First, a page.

I’m not a photographer.
But over time, motivated by this blog, my photos have improved. I've discovered some simple ways to take better photos.
It’s not been thanks to any major upgrade in the technology I own but rather to a better understanding of some pretty basic principles which I’m happy to share.
In fact, almost all the photos I've taken in the last couple of years have been on my phone. I use my DSLR for landscape shots as a phone can't achieve the same definition as a proper camera. But for anything in a city, indoors or outdoors, I use my iPhone.
If you are a photographer, please check out another post on Solo Traveler – this one will have little value for you. OR, even better, add your best tips in the comments.
If, on the other hand, you are a traveler who simply wants to return home with better photos, read on. I have some very basic tips that, I hope, will improve your pics.
How to Take Better Photos
All these tips are based on using your camera on automatic or your smartphone.
- Camera+. This is my favorite photo app for my phone. It gets much better results than iPhone's camera alone and has built in editing tools that are very effective.
- Shoot RAW. When using my DSLR I want as much clarity as possible. I shoot in RAW rather than jpeg format. This creates an image with much more detail. A RAW image can be cropped further than a jpeg image without losing definition. It allows me to travel with one lens and still get good results by manipulating the image after the fact.
- Rule of thirds. This is my favorite tip. Divide your camera’s view into nine squares and place your focal point at the cross-section of one of the thirds. Look at the top photo on this article. Basically, you want the focal point of your photo to be on any of the red Xs.
- Horizons. Using the rule of thirds, it is best to lay a horizon line on either the upper or lower third line rather than in the middle. It's your choice. If you have a lake and sky scene, decide whether you want the focus on the lake or the sky and choose the upper or lower third line accordingly.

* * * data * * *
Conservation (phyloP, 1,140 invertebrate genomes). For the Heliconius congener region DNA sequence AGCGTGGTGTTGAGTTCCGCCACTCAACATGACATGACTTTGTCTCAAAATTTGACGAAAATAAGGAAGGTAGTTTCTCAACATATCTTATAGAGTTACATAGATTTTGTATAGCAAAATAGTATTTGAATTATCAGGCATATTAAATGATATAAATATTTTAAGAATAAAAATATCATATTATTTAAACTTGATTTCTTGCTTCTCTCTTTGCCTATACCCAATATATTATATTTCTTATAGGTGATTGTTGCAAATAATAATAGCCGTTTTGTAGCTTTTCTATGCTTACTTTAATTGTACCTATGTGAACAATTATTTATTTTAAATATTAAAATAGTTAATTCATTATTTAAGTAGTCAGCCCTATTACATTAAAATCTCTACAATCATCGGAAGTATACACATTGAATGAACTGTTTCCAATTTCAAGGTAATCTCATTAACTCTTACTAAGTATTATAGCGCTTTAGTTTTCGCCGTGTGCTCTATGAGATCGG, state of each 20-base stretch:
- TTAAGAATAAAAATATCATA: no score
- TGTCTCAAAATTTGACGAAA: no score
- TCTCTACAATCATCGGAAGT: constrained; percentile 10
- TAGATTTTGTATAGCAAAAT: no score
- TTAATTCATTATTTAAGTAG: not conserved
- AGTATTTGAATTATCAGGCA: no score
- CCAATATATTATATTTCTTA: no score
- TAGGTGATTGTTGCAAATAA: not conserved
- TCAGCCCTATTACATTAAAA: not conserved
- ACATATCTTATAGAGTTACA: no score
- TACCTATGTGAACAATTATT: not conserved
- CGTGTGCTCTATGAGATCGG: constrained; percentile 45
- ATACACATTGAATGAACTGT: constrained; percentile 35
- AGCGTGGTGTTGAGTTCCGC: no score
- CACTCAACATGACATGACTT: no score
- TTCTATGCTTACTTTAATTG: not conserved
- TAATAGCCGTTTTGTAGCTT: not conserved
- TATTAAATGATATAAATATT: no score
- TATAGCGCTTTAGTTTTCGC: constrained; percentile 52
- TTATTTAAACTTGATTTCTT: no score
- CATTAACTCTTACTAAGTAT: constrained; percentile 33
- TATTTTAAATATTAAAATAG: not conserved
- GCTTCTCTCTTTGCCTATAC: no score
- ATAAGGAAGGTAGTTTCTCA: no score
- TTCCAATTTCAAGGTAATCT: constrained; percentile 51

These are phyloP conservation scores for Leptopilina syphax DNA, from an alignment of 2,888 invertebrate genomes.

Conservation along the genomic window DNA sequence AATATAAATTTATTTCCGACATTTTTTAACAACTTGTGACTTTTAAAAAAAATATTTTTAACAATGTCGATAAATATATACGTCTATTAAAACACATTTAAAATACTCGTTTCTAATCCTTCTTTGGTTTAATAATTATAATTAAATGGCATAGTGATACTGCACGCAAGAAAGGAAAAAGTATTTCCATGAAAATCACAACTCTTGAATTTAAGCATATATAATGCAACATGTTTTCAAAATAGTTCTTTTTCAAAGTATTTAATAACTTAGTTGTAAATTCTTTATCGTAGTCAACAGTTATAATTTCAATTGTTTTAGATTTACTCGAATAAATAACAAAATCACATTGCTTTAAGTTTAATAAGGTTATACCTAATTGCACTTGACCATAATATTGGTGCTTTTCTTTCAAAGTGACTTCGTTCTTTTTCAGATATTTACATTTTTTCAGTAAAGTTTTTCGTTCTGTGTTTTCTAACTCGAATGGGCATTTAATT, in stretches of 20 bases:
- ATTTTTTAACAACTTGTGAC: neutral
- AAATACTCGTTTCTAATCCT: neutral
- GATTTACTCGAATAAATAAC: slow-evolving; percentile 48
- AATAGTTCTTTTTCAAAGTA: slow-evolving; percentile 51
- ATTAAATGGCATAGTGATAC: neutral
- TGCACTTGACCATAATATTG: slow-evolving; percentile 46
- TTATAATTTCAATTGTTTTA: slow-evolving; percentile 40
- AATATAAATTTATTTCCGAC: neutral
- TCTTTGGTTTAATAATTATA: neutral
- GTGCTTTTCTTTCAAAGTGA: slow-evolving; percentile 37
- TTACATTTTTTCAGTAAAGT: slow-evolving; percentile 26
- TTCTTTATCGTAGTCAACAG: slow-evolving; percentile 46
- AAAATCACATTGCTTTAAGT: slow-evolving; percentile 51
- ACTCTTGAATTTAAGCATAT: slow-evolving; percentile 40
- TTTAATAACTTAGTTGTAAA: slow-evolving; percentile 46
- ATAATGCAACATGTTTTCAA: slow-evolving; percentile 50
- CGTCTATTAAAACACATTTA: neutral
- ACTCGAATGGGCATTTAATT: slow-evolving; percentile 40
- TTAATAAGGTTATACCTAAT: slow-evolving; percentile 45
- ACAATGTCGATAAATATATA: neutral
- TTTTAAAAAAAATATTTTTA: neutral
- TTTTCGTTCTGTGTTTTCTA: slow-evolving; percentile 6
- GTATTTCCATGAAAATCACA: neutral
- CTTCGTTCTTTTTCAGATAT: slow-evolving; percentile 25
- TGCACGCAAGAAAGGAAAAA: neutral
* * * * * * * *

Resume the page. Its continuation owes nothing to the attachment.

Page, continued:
- Direction. Another rule of composition is to have more space in front of a moving object or the direction a person is facing than behind. In the photo below, my subject is on the right third with space in front of her (not behind).
- Give your subject depth. This is particularly important for landscape shots. If you are looking at a spectacular landscape that you want to capture, try to find a tree or something else of texture to put into the foreground so that your photo has depth. A bit of foreground framing on one side of a photo will improve the result dramatically.
- See what the camera sees. We are all accustomed to looking at a great view and eliminating the hydro wires that are crossing it or the smoke stacks in the distance. Unless they're really intrusive, we don't notice them with our eye. But take a photo of the same view and they will stand out and ruin the souvenir. Sometimes a few steps in one direction or another can improve a photo significantly.
- Lighting. When using available light for people photos, side lighting is usually the most flattering. Unless you want a silhouette effect, make sure that the light is not coming from behind your subject. For taking photos of landscapes and cityscapes, go out early in the morning (when there are fewer people around) or late evening when the sun is at an angle to the earth and therefore adding interesting shadows and dramatic highlights to your photos.
- Give it a fix. Even the most basic photo management program can improve photos greatly. Didn't get the rule of thirds right? Crop it. Is the lighting off? Adjust it.
Photo Storing Tips
Losing your travel photos would be a very sad occurence. Whether you're traveling or at home, back up your photos on either a hard drive or in the Cloud so that they won't get lost. Here are a few options.
- Time Capsule. At home, I have a Time Capsule which automatically backs up my entire computer (or at least any changes on the drives), including my photos, every couple of hours. It's a solution you activate and then forget about, which I love.
- Tablet and SD Card Connector. When traveling, I use my iPad or computer to be fully connected on the road. I back up the photos from my phone and SD card onto whatever device I'm traveling with and I keep the original photos on their original source so that I have photos in two places.
- Cloud Services. In addition to having the photos on my iPad, I back them up on Dropbox, which is a cloud solution. Even if I lose all my technology, I won’t lose my photos. Dropbox offers 2GB free. To get more free storage, check out:
Photo Sharing Tips
Sharing is easy and natural in today's social media environment. Here are a few of my favorite sharing platforms.
- Dropbox I share photos of family and friends and the like by uploading the pics to Dropbox and sharing the Dropbox folder link with select people. I'm careful about what I upload onto social networks as some people have a low tolerance for having their image shared.
- Social platforms Because Facebook, Twitter, Instagram, Google+, etc., change their terms and keep for themselves such things as “non-exclusive, fully-paid and royalty-free, transferable, sub-licensable, worldwide licenses to use the Content,” I share photos on them but not ones to which I want to retain exclusive rights and ownership.